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City Homesteading: What You Need to Know Before You Start

Updated on August 5, 2011
City homesteaders are growing food, raising chickens and living off their tiny city lots.
City homesteaders are growing food, raising chickens and living off their tiny city lots. | Source

Chances are that most people reading this have at least toyed with the idea of living a simpler life, becoming more self-reliant, growing their own food and living off the land. The modern homestead trend is spreading across the country. What once was considered a rural lifestyle is taking on a new face in American suburbs and cities.

Homesteading is not just about planting a garden. It is a lifestyle, not a hobby. Where gardeners may have a small plot in the backyard, homesteaders are digging up lawns, raising chickens and doing their best to live off of what their land can provide. It is a labor intensive endeavor, to say the least. And it comes with no guarantees. There will be failures and there will be glorious successes.

If you are thinking about transforming your city or suburban lot into a homestead, there are a few things you need to know before you get started.


Be Prepared to Work Hard

Don't misinterpret the word simple. If my husband and I have learned anything along the way, it is that the simple life is not always easy. Living a simple life requires hard work and lots of it. If you are working outside the home, you'll have to do your homesteading chores after work and on the weekends. There isn't much time for play, especially in the beginning. But that doesn't mean that homesteading can't be fun or rewarding. If you aren't afraid of hard work then this won't be a problem.


Take it Slow

It is better to start small and add more projects later, that way you'll know how much you can handle. Taking on too many projects at one time is a recipe for failure or burn out. Start with a small garden, plant a fruit tree and see how it goes. You'll have the opportunity to learn from your projects, which in turn will help you plan successfully for the future.


Expect Problems

Any farmer, gardener or homesteader will tell you that you are destined for failures. It's part of the process, and nature has a lot to do with it as well. But, also know you are also destined for great success. Sometimes problems will arise because of mistakes you've made; other times they just happen. Learn from each problem and apply those lessons the next time around.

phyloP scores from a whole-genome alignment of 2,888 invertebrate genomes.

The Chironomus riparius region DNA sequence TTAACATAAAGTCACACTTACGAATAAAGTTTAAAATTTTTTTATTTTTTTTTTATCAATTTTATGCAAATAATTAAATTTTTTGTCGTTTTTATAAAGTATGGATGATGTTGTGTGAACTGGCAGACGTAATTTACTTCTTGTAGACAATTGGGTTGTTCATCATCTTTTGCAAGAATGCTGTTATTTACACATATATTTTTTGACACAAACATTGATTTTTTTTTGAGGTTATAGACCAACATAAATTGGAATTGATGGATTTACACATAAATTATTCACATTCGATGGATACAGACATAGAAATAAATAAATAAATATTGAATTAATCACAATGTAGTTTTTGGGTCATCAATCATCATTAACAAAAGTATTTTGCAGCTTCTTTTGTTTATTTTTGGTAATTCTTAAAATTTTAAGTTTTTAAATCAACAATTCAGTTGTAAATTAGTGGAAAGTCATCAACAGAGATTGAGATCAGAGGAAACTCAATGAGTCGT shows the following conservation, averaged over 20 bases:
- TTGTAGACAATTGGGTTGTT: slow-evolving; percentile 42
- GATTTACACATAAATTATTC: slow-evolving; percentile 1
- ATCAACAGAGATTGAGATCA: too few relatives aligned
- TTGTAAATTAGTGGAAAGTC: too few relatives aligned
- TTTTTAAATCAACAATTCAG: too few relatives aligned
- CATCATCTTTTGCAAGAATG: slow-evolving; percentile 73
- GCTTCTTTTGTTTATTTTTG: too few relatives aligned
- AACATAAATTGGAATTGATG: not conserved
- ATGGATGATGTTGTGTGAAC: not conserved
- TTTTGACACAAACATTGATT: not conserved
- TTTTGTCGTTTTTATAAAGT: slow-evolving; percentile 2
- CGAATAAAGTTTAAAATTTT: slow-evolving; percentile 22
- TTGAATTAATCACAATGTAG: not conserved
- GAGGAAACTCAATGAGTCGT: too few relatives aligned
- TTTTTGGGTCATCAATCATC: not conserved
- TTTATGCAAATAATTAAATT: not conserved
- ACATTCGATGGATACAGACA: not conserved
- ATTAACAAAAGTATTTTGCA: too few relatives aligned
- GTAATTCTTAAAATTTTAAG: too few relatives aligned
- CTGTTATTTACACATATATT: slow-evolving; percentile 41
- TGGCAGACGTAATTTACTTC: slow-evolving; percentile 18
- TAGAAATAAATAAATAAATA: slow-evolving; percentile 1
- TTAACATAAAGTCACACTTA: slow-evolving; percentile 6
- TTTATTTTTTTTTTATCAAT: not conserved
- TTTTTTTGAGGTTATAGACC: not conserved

You Need a Plan

I can't emphasize this enough. Even though you are starting slow, with one or two projects at a time, having an overall plan will make the long term so much easier. When we started, our plan was to have a garden. We blocked off an area, put a garden fence and planted. A few years later, and the garden fence is now in the middle of the garden, acting as a grape arbor. Planning ahead would have been a good thing.

Know the Codes

Cities have a ton of municipal codes that affect what you can and can't do on your property, and even how you can do it. If you are planning on having chickens, milking goats, ducks or a front yard garden, make sure you are in compliance with local regulations. One complaint from a neighbor and you could be facing fines or even get shut down. Save yourself the headache and heartache and check first.

Julie McMurchie is a freelance writer. She and her husband are working on their city homestead in Southern California. You can read more about their projects, gardens, and their favorite cause - gardening against hunger - on their blog, Wood Streets Gardens.

Have you started your modern homestead in the city or suburb? What problems have you faced? What has been your biggest success?

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    • profile image

      Post-Menopause 

      6 years ago

      Lots of work gardening, but the food is yummy...I do not have my own, but use to help my grandma with hers when I was much younger. I remember those days, great article. Thanks

    • 2uesday profile image

      2uesday 

      6 years ago

      You are right that growing your own fruit and vegetables does take a bit of hard work, but it is enjoyable so it does not always seem like it. Eating food you have grown yourself is very rewarding too.

      In the UK we have allotments which are areas of land rented out especially to grow food for families. The allotment to grow fruit and vegetables fell out of fashion for a number of years, many became neglected. Now they are so popular that their are waiting lists for them.

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